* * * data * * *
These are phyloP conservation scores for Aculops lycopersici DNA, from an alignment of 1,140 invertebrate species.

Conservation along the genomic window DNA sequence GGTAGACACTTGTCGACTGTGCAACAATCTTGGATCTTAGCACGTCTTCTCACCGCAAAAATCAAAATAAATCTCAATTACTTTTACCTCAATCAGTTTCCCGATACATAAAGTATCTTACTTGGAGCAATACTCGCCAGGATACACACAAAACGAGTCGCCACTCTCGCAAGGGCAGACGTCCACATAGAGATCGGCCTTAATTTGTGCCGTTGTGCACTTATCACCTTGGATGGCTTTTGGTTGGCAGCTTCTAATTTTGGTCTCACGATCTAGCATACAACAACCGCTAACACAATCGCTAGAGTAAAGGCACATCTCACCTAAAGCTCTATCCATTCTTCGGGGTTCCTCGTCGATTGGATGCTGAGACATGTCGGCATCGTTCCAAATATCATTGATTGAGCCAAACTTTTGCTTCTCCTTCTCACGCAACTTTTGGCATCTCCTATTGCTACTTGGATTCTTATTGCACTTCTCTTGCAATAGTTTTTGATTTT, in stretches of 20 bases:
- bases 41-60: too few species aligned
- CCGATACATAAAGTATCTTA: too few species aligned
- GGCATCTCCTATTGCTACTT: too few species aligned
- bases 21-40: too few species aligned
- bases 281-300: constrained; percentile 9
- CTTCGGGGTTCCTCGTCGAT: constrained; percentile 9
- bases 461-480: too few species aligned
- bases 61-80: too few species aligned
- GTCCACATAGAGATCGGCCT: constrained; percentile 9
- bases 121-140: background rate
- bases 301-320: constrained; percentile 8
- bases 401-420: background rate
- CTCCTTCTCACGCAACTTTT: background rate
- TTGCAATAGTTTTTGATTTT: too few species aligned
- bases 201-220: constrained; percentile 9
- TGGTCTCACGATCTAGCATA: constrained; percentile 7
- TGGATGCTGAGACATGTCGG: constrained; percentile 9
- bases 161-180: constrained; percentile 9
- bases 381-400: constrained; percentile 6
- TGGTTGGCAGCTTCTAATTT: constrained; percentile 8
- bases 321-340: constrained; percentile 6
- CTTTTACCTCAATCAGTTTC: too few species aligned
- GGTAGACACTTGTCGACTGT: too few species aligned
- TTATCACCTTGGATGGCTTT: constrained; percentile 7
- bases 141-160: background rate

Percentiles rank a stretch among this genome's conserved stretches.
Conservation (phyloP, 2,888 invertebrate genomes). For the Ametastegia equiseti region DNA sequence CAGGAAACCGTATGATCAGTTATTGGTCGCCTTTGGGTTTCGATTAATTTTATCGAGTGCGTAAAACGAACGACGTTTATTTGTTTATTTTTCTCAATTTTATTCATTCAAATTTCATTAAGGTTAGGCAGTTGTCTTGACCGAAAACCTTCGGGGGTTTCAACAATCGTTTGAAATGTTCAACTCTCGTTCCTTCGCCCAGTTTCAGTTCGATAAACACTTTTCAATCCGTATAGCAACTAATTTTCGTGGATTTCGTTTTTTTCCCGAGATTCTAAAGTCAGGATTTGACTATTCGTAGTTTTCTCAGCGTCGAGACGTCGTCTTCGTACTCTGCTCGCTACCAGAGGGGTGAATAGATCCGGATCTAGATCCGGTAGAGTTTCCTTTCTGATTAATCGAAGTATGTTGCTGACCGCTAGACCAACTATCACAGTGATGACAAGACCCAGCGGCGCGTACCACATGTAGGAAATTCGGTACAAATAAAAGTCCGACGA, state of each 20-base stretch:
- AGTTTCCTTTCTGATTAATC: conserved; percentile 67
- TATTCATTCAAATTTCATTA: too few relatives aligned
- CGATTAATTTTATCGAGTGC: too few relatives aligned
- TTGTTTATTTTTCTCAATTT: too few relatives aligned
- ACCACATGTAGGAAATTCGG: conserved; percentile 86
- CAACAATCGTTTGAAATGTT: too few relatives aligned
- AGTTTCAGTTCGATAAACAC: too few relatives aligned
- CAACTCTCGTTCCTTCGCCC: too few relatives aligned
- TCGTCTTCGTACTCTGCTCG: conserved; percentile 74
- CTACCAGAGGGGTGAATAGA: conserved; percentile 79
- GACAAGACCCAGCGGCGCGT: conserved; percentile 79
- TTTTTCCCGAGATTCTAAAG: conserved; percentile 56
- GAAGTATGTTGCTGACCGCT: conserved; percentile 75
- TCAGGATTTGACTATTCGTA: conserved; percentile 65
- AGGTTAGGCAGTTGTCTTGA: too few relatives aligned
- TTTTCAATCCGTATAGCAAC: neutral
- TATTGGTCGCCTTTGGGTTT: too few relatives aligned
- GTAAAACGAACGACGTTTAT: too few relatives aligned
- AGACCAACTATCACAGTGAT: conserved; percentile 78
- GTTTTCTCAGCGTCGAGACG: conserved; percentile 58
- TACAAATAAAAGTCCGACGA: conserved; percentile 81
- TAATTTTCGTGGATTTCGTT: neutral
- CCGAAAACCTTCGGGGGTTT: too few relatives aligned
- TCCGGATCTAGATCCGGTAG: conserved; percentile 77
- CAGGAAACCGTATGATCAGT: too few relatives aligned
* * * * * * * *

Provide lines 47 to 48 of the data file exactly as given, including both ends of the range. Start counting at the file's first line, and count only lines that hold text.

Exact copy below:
- GTAAAACGAACGACGTTTAT: too few relatives aligned
- AGACCAACTATCACAGTGAT: conserved; percentile 78